Flask-Blogging is a Flask extension for adding blog support to your site. It provides a flexible mechanism to store the data in the database of your choice. It is meant to work with the authentication provided by packages such as Flask-Login or Flask-Security.

The philosophy behind this extension is to provide a lean app based on markdown to provide blog support to your existing web application. This is contrary to some other packages such as that are just blogs. If you already have a web app and you need to have a blog to communicate with your user or to promote your site through content based marketing.

Out of the box Flask-Blogging has support for the following:

  • Bootstrap based site
  • Markdown based blog editor
  • Models to store blog
  • Authentication of User’s choice
  • Sitemap, ATOM support
  • Disqus support for comments
  • Google analytics for usage tracking
  • Well documented, tested, and extensible design

Quick Start Example

from flask import Flask, render_template_string, redirect
from sqlalchemy import create_engine
from flask.ext.login import UserMixin, LoginManager, \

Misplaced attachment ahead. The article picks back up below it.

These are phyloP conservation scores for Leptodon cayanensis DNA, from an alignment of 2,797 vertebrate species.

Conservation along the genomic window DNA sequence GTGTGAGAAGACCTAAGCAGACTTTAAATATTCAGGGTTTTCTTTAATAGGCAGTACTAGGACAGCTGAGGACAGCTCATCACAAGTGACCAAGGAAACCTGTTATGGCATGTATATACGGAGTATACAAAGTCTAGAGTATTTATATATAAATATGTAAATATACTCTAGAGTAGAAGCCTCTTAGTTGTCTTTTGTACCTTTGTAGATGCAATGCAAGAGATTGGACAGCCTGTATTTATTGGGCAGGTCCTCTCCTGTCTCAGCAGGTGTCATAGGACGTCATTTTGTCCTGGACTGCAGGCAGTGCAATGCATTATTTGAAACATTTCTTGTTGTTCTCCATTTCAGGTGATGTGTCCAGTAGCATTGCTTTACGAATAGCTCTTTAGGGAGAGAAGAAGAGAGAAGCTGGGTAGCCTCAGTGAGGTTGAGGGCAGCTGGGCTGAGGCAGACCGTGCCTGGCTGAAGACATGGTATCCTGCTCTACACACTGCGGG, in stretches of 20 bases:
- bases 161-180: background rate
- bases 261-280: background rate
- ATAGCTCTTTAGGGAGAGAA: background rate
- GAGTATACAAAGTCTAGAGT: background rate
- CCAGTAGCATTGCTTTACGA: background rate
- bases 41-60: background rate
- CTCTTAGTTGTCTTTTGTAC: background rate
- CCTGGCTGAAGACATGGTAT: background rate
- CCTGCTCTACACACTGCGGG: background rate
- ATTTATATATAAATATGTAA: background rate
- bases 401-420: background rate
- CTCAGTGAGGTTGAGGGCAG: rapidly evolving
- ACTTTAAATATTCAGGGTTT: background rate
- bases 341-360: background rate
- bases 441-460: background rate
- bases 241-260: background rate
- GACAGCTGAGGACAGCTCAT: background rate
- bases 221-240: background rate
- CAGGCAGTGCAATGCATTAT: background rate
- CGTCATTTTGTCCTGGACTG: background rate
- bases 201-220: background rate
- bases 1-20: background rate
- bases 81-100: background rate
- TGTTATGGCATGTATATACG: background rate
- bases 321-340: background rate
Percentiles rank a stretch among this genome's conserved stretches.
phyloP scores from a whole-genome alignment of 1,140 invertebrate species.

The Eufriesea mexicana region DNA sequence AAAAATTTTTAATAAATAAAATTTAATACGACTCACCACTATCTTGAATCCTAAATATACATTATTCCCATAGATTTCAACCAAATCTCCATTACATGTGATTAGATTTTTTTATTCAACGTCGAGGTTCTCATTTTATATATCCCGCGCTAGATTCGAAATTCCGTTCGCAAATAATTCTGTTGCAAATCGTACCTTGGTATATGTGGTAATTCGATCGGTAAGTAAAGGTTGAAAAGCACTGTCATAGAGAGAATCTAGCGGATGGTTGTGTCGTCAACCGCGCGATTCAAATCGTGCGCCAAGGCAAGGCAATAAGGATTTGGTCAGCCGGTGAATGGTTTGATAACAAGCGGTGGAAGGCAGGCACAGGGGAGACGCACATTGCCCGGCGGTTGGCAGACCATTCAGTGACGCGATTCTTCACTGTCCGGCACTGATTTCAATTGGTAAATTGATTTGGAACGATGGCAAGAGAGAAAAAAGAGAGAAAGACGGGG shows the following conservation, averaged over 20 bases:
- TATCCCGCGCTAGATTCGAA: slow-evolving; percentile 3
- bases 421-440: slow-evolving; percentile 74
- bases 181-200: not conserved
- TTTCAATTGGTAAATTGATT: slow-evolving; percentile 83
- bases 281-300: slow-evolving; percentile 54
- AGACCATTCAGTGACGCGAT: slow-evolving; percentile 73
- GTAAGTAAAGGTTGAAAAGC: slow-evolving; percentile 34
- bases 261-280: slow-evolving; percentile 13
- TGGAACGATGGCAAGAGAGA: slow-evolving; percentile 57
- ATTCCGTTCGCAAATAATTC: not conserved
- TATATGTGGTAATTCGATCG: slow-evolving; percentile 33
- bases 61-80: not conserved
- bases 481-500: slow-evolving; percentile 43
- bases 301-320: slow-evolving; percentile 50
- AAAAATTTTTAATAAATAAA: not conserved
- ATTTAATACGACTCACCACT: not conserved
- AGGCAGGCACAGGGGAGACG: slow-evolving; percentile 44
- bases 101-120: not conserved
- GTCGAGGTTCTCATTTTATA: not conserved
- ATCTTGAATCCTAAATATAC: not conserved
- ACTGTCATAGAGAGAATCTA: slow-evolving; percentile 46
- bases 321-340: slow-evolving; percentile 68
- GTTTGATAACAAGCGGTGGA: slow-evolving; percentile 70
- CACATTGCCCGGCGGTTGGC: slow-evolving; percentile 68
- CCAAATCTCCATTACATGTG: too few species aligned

login_user, logout_user
from flask.ext.blogging import SQLAStorage, BloggingEngine

app = Flask(__name__)
app.config["SECRET_KEY"] = "secret"  # for WTF-forms and login

# extensions
engine = create_engine('sqlite:////tmp/blog.db')
sql_storage = SQLAStorage(engine)
blog_engine = BloggingEngine(app, sql_storage, url_prefix="/blog")
login_manager = LoginManager(app)

# user class for providing authentication
class User(UserMixin):
    def __init__(self, user_id):
        self.id = user_id

    def get_name(self):
        return "Paul Dirac"  # typically the user's name

def load_user(user_id):
    return User(user_id)

index_template = """
<!DOCTYPE html>
    <head> </head>
        {% if current_user.is_authenticated() %}
            <a href="/logout/">Logout</a>
        {% else %}
            <a href="/login/">Login</a>
        {% endif %}
        &nbsp&nbsp<a href="/blog/">Blog</a>
        &nbsp&nbsp<a href="/blog/sitemap.xml">Sitemap</a>
        &nbsp&nbsp<a href="/blog/feeds/all.atom.xml">ATOM</a>

def index():
    return render_template_string(index_template)

def login():
    user = User("testuser")
    return redirect("/blog")

def logout():
    return redirect("/")

if __name__ == "__main__":
    app.run(debug=True, port=8000, use_reloader=True)

The key components required to get the blog hooked is explained below.

Configuring your Application

The BloggingEngine class is the gateway to configure blogging support to your web app. You should create the BloggingEngine instance like this:

blogging_engine = BloggingEngine()

You also need to pick the storage for blog. That can be done as:

from sqlalchemy import create_engine

engine = create_engine("sqlite:////tmp/sqlite.db")
storage = SQLAStorage(engine)

Once you have created the blogging engine and the storage, you can connect with your app using the init_app method as shown below:

blogging_engine.init_app(app, storage)